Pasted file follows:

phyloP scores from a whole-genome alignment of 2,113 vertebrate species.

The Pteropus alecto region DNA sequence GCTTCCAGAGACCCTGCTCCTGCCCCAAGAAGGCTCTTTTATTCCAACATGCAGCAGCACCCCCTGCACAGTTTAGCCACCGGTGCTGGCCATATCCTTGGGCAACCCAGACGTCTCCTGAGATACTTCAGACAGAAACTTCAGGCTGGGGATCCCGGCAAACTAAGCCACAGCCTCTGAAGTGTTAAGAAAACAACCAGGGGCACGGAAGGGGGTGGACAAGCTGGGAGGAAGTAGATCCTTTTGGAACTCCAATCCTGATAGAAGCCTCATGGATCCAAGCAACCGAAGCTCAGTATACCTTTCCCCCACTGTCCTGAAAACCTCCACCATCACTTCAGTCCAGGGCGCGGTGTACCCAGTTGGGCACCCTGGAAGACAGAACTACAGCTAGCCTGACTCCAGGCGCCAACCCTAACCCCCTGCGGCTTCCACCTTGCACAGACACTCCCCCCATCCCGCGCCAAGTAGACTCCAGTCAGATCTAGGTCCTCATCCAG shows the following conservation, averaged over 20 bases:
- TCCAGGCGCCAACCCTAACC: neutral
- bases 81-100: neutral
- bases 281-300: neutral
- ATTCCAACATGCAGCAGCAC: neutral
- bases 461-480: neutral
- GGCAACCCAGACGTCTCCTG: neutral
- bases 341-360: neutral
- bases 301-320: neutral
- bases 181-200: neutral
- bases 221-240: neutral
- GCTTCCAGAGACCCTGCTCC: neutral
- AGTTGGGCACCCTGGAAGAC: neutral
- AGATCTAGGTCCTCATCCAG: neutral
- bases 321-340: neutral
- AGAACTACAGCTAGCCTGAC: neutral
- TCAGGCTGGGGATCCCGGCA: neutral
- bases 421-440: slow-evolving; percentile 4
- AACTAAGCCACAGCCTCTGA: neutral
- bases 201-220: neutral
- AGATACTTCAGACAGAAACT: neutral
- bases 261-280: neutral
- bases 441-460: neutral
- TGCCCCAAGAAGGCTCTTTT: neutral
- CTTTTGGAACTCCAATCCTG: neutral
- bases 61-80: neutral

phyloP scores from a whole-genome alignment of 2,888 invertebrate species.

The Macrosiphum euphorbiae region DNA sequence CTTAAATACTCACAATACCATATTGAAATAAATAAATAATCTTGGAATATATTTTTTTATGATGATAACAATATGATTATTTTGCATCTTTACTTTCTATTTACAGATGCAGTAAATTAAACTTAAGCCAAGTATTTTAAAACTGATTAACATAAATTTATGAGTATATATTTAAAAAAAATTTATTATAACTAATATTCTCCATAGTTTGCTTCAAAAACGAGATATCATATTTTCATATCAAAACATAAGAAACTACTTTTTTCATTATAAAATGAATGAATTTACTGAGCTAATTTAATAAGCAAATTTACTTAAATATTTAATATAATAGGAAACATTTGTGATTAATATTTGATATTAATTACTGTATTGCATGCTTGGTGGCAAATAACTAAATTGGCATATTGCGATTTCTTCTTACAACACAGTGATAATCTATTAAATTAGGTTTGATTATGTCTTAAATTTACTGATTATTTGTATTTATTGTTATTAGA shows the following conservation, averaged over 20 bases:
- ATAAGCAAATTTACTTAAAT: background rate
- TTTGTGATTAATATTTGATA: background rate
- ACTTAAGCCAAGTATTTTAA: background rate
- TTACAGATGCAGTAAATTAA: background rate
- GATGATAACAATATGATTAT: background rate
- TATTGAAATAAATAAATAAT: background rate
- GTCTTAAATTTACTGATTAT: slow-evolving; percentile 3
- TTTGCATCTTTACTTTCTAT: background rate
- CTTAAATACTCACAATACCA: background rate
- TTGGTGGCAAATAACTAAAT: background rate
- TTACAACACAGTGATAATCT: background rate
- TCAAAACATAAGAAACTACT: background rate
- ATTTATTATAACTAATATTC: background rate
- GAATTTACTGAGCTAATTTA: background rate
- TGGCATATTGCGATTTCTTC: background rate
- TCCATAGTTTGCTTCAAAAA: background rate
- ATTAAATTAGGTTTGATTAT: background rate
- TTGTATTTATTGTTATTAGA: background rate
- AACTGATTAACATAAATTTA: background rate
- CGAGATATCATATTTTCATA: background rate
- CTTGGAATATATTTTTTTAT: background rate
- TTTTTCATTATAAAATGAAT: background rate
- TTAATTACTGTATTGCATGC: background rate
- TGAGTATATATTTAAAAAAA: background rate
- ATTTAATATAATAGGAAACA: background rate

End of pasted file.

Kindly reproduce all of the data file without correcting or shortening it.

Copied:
phyloP scores from a whole-genome alignment of 2,113 vertebrate species.

The Pteropus alecto region DNA sequence GCTTCCAGAGACCCTGCTCCTGCCCCAAGAAGGCTCTTTTATTCCAACATGCAGCAGCACCCCCTGCACAGTTTAGCCACCGGTGCTGGCCATATCCTTGGGCAACCCAGACGTCTCCTGAGATACTTCAGACAGAAACTTCAGGCTGGGGATCCCGGCAAACTAAGCCACAGCCTCTGAAGTGTTAAGAAAACAACCAGGGGCACGGAAGGGGGTGGACAAGCTGGGAGGAAGTAGATCCTTTTGGAACTCCAATCCTGATAGAAGCCTCATGGATCCAAGCAACCGAAGCTCAGTATACCTTTCCCCCACTGTCCTGAAAACCTCCACCATCACTTCAGTCCAGGGCGCGGTGTACCCAGTTGGGCACCCTGGAAGACAGAACTACAGCTAGCCTGACTCCAGGCGCCAACCCTAACCCCCTGCGGCTTCCACCTTGCACAGACACTCCCCCCATCCCGCGCCAAGTAGACTCCAGTCAGATCTAGGTCCTCATCCAG shows the following conservation, averaged over 20 bases:
- TCCAGGCGCCAACCCTAACC: neutral
- bases 81-100: neutral
- bases 281-300: neutral
- ATTCCAACATGCAGCAGCAC: neutral
- bases 461-480: neutral
- GGCAACCCAGACGTCTCCTG: neutral
- bases 341-360: neutral
- bases 301-320: neutral
- bases 181-200: neutral
- bases 221-240: neutral
- GCTTCCAGAGACCCTGCTCC: neutral
- AGTTGGGCACCCTGGAAGAC: neutral
- AGATCTAGGTCCTCATCCAG: neutral
- bases 321-340: neutral
- AGAACTACAGCTAGCCTGAC: neutral
- TCAGGCTGGGGATCCCGGCA: neutral
- bases 421-440: slow-evolving; percentile 4
- AACTAAGCCACAGCCTCTGA: neutral
- bases 201-220: neutral
- AGATACTTCAGACAGAAACT: neutral
- bases 261-280: neutral
- bases 441-460: neutral
- TGCCCCAAGAAGGCTCTTTT: neutral
- CTTTTGGAACTCCAATCCTG: neutral
- bases 61-80: neutral

phyloP scores from a whole-genome alignment of 2,888 invertebrate species.

The Macrosiphum euphorbiae region DNA sequence CTTAAATACTCACAATACCATATTGAAATAAATAAATAATCTTGGAATATATTTTTTTATGATGATAACAATATGATTATTTTGCATCTTTACTTTCTATTTACAGATGCAGTAAATTAAACTTAAGCCAAGTATTTTAAAACTGATTAACATAAATTTATGAGTATATATTTAAAAAAAATTTATTATAACTAATATTCTCCATAGTTTGCTTCAAAAACGAGATATCATATTTTCATATCAAAACATAAGAAACTACTTTTTTCATTATAAAATGAATGAATTTACTGAGCTAATTTAATAAGCAAATTTACTTAAATATTTAATATAATAGGAAACATTTGTGATTAATATTTGATATTAATTACTGTATTGCATGCTTGGTGGCAAATAACTAAATTGGCATATTGCGATTTCTTCTTACAACACAGTGATAATCTATTAAATTAGGTTTGATTATGTCTTAAATTTACTGATTATTTGTATTTATTGTTATTAGA shows the following conservation, averaged over 20 bases:
- ATAAGCAAATTTACTTAAAT: background rate
- TTTGTGATTAATATTTGATA: background rate
- ACTTAAGCCAAGTATTTTAA: background rate
- TTACAGATGCAGTAAATTAA: background rate
- GATGATAACAATATGATTAT: background rate
- TATTGAAATAAATAAATAAT: background rate
- GTCTTAAATTTACTGATTAT: slow-evolving; percentile 3
- TTTGCATCTTTACTTTCTAT: background rate
- CTTAAATACTCACAATACCA: background rate
- TTGGTGGCAAATAACTAAAT: background rate
- TTACAACACAGTGATAATCT: background rate
- TCAAAACATAAGAAACTACT: background rate
- ATTTATTATAACTAATATTC: background rate
- GAATTTACTGAGCTAATTTA: background rate
- TGGCATATTGCGATTTCTTC: background rate
- TCCATAGTTTGCTTCAAAAA: background rate
- ATTAAATTAGGTTTGATTAT: background rate
- TTGTATTTATTGTTATTAGA: background rate
- AACTGATTAACATAAATTTA: background rate
- CGAGATATCATATTTTCATA: background rate
- CTTGGAATATATTTTTTTAT: background rate
- TTTTTCATTATAAAATGAAT: background rate
- TTAATTACTGTATTGCATGC: background rate
- TGAGTATATATTTAAAAAAA: background rate
- ATTTAATATAATAGGAAACA: background rate